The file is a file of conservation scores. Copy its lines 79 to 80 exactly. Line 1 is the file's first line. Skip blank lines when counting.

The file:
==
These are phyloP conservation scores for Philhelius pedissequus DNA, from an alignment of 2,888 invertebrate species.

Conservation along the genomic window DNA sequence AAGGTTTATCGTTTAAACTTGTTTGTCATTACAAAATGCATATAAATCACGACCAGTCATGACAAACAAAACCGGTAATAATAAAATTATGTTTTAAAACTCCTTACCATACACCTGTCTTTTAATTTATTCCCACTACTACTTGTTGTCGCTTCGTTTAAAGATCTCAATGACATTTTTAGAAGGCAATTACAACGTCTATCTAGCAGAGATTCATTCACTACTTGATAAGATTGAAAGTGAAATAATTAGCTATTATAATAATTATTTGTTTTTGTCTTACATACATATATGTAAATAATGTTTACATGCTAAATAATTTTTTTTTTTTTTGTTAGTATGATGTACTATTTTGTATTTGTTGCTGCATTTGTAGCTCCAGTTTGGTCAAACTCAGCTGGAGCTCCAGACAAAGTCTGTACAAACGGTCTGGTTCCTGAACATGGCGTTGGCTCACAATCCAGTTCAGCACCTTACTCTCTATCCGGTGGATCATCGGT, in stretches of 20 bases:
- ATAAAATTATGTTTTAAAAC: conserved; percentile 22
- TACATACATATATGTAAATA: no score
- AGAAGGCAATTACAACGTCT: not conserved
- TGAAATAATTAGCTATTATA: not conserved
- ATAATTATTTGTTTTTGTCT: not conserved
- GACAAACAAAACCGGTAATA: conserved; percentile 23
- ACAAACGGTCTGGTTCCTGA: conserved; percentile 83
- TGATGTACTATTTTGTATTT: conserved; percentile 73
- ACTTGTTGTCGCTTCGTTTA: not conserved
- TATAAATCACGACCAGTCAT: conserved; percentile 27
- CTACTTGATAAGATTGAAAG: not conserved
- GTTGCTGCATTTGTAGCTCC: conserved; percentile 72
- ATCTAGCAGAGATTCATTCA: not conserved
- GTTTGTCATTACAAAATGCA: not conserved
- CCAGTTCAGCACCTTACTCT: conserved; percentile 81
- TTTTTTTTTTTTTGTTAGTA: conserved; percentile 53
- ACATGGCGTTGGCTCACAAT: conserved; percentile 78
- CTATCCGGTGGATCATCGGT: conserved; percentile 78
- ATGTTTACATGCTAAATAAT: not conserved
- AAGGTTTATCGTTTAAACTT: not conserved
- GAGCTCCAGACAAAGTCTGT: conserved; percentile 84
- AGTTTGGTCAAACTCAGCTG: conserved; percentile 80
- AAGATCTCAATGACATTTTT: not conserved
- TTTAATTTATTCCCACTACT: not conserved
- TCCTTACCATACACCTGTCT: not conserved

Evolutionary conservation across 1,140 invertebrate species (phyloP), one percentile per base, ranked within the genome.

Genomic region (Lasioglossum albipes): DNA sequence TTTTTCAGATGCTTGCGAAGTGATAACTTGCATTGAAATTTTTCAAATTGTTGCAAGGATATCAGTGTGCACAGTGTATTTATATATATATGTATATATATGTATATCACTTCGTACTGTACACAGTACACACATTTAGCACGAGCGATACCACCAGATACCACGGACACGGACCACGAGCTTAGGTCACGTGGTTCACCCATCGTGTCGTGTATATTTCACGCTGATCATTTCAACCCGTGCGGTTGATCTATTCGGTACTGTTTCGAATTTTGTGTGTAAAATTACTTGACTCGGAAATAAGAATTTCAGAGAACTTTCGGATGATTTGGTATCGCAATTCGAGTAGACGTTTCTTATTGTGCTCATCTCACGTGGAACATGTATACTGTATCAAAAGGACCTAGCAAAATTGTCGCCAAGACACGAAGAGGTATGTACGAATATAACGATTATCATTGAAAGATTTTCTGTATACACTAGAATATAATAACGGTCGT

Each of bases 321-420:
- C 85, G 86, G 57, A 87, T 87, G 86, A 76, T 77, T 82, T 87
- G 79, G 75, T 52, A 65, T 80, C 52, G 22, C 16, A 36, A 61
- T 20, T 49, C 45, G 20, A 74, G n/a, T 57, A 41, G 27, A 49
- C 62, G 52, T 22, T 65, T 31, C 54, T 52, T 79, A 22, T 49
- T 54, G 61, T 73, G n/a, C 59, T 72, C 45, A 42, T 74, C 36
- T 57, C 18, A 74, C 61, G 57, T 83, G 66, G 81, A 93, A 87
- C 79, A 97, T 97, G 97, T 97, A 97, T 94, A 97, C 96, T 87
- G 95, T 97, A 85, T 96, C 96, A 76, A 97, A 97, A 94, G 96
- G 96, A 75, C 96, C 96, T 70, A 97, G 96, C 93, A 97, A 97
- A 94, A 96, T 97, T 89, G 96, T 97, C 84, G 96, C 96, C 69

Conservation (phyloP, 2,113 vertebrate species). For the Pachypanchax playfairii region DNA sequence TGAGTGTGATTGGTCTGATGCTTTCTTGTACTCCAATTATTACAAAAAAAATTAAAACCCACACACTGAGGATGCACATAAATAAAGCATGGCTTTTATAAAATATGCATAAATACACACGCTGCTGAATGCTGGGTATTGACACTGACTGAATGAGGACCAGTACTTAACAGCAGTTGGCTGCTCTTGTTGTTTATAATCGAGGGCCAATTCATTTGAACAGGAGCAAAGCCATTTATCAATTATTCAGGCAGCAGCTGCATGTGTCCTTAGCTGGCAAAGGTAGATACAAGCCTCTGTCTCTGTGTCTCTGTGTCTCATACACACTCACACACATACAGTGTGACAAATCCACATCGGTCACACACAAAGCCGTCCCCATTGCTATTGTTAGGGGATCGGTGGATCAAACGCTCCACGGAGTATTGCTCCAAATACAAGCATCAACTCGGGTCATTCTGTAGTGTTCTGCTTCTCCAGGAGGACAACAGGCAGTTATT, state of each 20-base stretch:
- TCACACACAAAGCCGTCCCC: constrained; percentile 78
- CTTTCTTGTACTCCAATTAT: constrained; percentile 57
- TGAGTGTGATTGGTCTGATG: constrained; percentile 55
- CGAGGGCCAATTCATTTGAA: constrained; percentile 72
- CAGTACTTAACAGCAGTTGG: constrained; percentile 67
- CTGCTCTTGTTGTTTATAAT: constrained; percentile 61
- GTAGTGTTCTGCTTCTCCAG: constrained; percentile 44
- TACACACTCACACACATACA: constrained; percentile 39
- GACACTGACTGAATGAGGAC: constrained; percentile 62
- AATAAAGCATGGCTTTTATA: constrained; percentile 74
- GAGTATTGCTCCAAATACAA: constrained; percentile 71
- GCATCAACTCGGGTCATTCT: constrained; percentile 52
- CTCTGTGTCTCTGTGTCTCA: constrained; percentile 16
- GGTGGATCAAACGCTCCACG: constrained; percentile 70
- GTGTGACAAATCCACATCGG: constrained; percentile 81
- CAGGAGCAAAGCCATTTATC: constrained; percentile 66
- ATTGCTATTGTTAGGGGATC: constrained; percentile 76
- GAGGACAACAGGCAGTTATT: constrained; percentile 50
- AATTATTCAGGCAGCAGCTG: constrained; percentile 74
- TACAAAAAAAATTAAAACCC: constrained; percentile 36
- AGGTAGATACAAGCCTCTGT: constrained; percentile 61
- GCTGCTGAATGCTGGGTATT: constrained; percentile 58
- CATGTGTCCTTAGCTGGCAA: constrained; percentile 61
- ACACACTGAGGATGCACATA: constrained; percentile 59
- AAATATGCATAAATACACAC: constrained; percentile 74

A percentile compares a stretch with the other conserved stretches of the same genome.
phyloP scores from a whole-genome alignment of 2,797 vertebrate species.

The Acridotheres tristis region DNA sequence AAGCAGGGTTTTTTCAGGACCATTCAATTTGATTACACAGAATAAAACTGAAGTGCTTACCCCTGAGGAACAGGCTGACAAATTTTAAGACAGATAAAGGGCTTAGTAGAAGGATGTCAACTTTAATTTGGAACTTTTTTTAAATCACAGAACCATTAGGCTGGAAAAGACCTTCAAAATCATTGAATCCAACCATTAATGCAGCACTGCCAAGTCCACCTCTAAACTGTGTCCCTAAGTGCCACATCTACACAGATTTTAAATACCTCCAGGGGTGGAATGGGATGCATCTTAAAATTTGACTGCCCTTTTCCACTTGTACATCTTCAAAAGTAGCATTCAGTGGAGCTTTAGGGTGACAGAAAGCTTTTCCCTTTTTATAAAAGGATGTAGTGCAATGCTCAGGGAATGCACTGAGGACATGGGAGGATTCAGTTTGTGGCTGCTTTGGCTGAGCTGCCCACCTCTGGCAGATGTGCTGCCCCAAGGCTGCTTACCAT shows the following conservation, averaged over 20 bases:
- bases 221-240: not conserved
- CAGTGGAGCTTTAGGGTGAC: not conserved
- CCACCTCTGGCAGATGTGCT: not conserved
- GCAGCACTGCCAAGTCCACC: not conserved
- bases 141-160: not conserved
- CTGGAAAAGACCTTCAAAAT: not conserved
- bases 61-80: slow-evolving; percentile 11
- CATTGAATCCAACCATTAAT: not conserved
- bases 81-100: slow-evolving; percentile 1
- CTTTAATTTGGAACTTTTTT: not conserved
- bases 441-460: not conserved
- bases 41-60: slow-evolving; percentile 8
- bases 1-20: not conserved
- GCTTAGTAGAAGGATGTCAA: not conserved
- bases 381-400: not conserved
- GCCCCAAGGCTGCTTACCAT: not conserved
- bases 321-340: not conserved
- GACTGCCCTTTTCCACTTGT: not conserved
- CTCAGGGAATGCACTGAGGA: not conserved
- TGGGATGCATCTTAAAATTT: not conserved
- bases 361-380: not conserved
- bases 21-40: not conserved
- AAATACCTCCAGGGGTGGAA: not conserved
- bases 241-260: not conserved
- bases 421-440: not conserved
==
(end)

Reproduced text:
- CTTTAATTTGGAACTTTTTT: not conserved
- bases 441-460: not conserved